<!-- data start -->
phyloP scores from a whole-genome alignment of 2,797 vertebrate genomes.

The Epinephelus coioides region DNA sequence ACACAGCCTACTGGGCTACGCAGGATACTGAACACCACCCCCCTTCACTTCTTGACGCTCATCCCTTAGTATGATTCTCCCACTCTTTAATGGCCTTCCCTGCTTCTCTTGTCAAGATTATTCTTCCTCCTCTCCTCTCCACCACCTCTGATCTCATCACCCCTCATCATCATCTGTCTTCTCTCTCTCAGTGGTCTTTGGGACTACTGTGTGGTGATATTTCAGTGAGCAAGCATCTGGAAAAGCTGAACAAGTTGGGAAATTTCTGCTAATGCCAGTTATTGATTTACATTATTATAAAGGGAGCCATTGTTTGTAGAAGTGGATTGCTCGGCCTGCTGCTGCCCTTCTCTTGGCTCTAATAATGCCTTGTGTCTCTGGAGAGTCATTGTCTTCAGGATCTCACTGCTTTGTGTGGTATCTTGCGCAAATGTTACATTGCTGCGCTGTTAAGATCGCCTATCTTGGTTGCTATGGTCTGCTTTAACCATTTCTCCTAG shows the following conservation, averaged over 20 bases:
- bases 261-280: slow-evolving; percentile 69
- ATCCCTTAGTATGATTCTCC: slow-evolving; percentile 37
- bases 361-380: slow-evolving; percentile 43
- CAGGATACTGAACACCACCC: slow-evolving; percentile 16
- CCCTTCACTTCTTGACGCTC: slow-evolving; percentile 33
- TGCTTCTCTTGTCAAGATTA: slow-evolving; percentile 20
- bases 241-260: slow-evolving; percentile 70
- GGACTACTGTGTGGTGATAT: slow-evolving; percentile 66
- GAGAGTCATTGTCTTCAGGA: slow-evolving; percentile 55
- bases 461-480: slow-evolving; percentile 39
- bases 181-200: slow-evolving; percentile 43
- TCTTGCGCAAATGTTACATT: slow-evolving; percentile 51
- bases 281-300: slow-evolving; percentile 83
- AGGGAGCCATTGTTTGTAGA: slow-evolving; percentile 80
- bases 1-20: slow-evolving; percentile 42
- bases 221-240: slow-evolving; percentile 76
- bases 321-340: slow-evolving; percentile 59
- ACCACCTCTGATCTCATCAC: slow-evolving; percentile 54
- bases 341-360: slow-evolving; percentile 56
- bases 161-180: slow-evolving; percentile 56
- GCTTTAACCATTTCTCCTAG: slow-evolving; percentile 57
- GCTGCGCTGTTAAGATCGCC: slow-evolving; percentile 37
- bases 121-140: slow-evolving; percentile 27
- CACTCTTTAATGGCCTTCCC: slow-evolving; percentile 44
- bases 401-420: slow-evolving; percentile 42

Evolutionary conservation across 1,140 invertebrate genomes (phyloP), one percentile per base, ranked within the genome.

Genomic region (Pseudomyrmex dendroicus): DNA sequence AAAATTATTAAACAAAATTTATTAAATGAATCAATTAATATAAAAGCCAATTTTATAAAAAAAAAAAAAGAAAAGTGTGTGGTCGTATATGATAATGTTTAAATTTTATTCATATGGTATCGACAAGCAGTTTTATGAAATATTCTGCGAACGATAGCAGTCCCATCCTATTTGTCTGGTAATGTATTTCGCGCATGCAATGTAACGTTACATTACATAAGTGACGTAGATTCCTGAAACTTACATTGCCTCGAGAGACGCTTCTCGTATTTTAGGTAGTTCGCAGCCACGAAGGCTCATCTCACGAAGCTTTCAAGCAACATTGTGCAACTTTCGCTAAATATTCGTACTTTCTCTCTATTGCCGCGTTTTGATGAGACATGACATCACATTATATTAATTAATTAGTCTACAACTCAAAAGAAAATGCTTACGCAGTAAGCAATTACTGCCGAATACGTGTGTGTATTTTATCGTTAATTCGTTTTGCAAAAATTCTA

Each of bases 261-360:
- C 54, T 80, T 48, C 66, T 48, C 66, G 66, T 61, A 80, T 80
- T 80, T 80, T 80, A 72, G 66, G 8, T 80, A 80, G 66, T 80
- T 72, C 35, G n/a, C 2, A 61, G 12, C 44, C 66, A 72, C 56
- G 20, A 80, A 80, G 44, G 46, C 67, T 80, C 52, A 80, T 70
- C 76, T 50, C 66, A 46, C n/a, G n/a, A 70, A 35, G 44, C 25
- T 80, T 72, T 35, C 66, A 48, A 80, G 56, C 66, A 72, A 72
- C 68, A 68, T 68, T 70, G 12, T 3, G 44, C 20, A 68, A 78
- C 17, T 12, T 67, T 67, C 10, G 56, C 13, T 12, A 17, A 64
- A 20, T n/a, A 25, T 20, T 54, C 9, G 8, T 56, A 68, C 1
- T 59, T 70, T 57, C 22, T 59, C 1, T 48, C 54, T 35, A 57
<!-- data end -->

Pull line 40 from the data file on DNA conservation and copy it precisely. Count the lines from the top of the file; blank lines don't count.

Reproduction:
- T 59, T 70, T 57, C 22, T 59, C 1, T 48, C 54, T 35, A 57